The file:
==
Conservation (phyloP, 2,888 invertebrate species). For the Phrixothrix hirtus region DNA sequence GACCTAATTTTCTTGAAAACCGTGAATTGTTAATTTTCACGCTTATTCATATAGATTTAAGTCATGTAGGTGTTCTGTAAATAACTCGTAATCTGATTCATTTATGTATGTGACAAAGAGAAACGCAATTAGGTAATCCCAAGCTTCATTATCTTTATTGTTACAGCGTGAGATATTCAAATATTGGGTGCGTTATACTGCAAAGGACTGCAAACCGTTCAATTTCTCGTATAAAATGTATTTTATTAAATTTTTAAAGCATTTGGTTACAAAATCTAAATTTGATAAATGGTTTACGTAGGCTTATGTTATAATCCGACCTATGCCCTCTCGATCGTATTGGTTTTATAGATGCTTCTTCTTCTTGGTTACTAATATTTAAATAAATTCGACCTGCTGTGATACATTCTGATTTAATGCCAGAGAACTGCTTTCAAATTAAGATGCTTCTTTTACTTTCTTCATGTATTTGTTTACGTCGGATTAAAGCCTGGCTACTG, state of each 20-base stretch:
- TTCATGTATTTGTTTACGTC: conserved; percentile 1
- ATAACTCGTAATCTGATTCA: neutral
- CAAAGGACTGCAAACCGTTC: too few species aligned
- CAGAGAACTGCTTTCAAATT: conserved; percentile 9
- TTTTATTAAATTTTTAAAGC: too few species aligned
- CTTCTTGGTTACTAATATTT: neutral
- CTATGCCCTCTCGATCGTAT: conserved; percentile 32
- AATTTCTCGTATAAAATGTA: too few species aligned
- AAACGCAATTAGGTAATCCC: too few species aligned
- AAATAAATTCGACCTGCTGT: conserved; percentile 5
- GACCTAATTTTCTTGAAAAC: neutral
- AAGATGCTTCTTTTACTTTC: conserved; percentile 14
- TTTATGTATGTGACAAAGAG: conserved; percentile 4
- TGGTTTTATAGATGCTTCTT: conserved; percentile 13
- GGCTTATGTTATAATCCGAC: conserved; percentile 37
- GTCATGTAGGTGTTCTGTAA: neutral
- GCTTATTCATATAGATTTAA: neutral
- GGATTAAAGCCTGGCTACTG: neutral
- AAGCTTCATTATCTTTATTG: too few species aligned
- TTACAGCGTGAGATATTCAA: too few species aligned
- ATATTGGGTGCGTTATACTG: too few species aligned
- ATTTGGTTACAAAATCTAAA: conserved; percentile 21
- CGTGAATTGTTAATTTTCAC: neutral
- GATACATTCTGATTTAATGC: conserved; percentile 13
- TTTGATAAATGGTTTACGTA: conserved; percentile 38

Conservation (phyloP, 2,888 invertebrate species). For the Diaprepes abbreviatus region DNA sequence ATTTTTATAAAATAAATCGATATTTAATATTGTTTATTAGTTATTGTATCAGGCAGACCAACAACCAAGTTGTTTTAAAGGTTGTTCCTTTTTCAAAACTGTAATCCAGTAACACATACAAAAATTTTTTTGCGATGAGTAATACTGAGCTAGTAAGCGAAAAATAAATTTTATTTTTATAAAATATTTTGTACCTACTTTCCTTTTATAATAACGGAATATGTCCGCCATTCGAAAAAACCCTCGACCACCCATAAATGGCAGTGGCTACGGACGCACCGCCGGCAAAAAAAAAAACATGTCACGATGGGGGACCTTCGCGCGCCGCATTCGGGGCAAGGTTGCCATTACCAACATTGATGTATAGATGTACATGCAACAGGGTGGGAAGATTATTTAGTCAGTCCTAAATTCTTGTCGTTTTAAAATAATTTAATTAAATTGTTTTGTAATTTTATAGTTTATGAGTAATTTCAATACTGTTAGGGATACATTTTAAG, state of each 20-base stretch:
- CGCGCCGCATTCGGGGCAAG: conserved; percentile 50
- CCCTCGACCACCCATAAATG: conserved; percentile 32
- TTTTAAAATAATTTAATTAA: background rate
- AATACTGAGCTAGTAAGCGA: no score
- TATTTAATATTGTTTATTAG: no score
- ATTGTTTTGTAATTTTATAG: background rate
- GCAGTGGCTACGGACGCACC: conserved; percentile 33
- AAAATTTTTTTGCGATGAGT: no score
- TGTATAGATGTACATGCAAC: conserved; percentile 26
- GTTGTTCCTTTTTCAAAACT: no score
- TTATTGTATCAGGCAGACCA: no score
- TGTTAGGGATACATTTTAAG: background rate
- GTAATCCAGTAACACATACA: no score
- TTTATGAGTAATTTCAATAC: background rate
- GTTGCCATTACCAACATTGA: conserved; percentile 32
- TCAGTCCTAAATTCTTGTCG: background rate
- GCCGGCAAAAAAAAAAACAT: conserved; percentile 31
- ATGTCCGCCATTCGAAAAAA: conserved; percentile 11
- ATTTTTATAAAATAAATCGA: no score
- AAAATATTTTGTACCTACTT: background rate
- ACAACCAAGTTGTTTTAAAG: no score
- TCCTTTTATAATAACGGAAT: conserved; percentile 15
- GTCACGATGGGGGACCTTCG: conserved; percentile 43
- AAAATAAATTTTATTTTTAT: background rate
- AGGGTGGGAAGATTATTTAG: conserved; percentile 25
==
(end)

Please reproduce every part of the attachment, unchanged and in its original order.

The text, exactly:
Conservation (phyloP, 2,888 invertebrate species). For the Phrixothrix hirtus region DNA sequence GACCTAATTTTCTTGAAAACCGTGAATTGTTAATTTTCACGCTTATTCATATAGATTTAAGTCATGTAGGTGTTCTGTAAATAACTCGTAATCTGATTCATTTATGTATGTGACAAAGAGAAACGCAATTAGGTAATCCCAAGCTTCATTATCTTTATTGTTACAGCGTGAGATATTCAAATATTGGGTGCGTTATACTGCAAAGGACTGCAAACCGTTCAATTTCTCGTATAAAATGTATTTTATTAAATTTTTAAAGCATTTGGTTACAAAATCTAAATTTGATAAATGGTTTACGTAGGCTTATGTTATAATCCGACCTATGCCCTCTCGATCGTATTGGTTTTATAGATGCTTCTTCTTCTTGGTTACTAATATTTAAATAAATTCGACCTGCTGTGATACATTCTGATTTAATGCCAGAGAACTGCTTTCAAATTAAGATGCTTCTTTTACTTTCTTCATGTATTTGTTTACGTCGGATTAAAGCCTGGCTACTG, state of each 20-base stretch:
- TTCATGTATTTGTTTACGTC: conserved; percentile 1
- ATAACTCGTAATCTGATTCA: neutral
- CAAAGGACTGCAAACCGTTC: too few species aligned
- CAGAGAACTGCTTTCAAATT: conserved; percentile 9
- TTTTATTAAATTTTTAAAGC: too few species aligned
- CTTCTTGGTTACTAATATTT: neutral
- CTATGCCCTCTCGATCGTAT: conserved; percentile 32
- AATTTCTCGTATAAAATGTA: too few species aligned
- AAACGCAATTAGGTAATCCC: too few species aligned
- AAATAAATTCGACCTGCTGT: conserved; percentile 5
- GACCTAATTTTCTTGAAAAC: neutral
- AAGATGCTTCTTTTACTTTC: conserved; percentile 14
- TTTATGTATGTGACAAAGAG: conserved; percentile 4
- TGGTTTTATAGATGCTTCTT: conserved; percentile 13
- GGCTTATGTTATAATCCGAC: conserved; percentile 37
- GTCATGTAGGTGTTCTGTAA: neutral
- GCTTATTCATATAGATTTAA: neutral
- GGATTAAAGCCTGGCTACTG: neutral
- AAGCTTCATTATCTTTATTG: too few species aligned
- TTACAGCGTGAGATATTCAA: too few species aligned
- ATATTGGGTGCGTTATACTG: too few species aligned
- ATTTGGTTACAAAATCTAAA: conserved; percentile 21
- CGTGAATTGTTAATTTTCAC: neutral
- GATACATTCTGATTTAATGC: conserved; percentile 13
- TTTGATAAATGGTTTACGTA: conserved; percentile 38

Conservation (phyloP, 2,888 invertebrate species). For the Diaprepes abbreviatus region DNA sequence ATTTTTATAAAATAAATCGATATTTAATATTGTTTATTAGTTATTGTATCAGGCAGACCAACAACCAAGTTGTTTTAAAGGTTGTTCCTTTTTCAAAACTGTAATCCAGTAACACATACAAAAATTTTTTTGCGATGAGTAATACTGAGCTAGTAAGCGAAAAATAAATTTTATTTTTATAAAATATTTTGTACCTACTTTCCTTTTATAATAACGGAATATGTCCGCCATTCGAAAAAACCCTCGACCACCCATAAATGGCAGTGGCTACGGACGCACCGCCGGCAAAAAAAAAAACATGTCACGATGGGGGACCTTCGCGCGCCGCATTCGGGGCAAGGTTGCCATTACCAACATTGATGTATAGATGTACATGCAACAGGGTGGGAAGATTATTTAGTCAGTCCTAAATTCTTGTCGTTTTAAAATAATTTAATTAAATTGTTTTGTAATTTTATAGTTTATGAGTAATTTCAATACTGTTAGGGATACATTTTAAG, state of each 20-base stretch:
- CGCGCCGCATTCGGGGCAAG: conserved; percentile 50
- CCCTCGACCACCCATAAATG: conserved; percentile 32
- TTTTAAAATAATTTAATTAA: background rate
- AATACTGAGCTAGTAAGCGA: no score
- TATTTAATATTGTTTATTAG: no score
- ATTGTTTTGTAATTTTATAG: background rate
- GCAGTGGCTACGGACGCACC: conserved; percentile 33
- AAAATTTTTTTGCGATGAGT: no score
- TGTATAGATGTACATGCAAC: conserved; percentile 26
- GTTGTTCCTTTTTCAAAACT: no score
- TTATTGTATCAGGCAGACCA: no score
- TGTTAGGGATACATTTTAAG: background rate
- GTAATCCAGTAACACATACA: no score
- TTTATGAGTAATTTCAATAC: background rate
- GTTGCCATTACCAACATTGA: conserved; percentile 32
- TCAGTCCTAAATTCTTGTCG: background rate
- GCCGGCAAAAAAAAAAACAT: conserved; percentile 31
- ATGTCCGCCATTCGAAAAAA: conserved; percentile 11
- ATTTTTATAAAATAAATCGA: no score
- AAAATATTTTGTACCTACTT: background rate
- ACAACCAAGTTGTTTTAAAG: no score
- TCCTTTTATAATAACGGAAT: conserved; percentile 15
- GTCACGATGGGGGACCTTCG: conserved; percentile 43
- AAAATAAATTTTATTTTTAT: background rate
- AGGGTGGGAAGATTATTTAG: conserved; percentile 25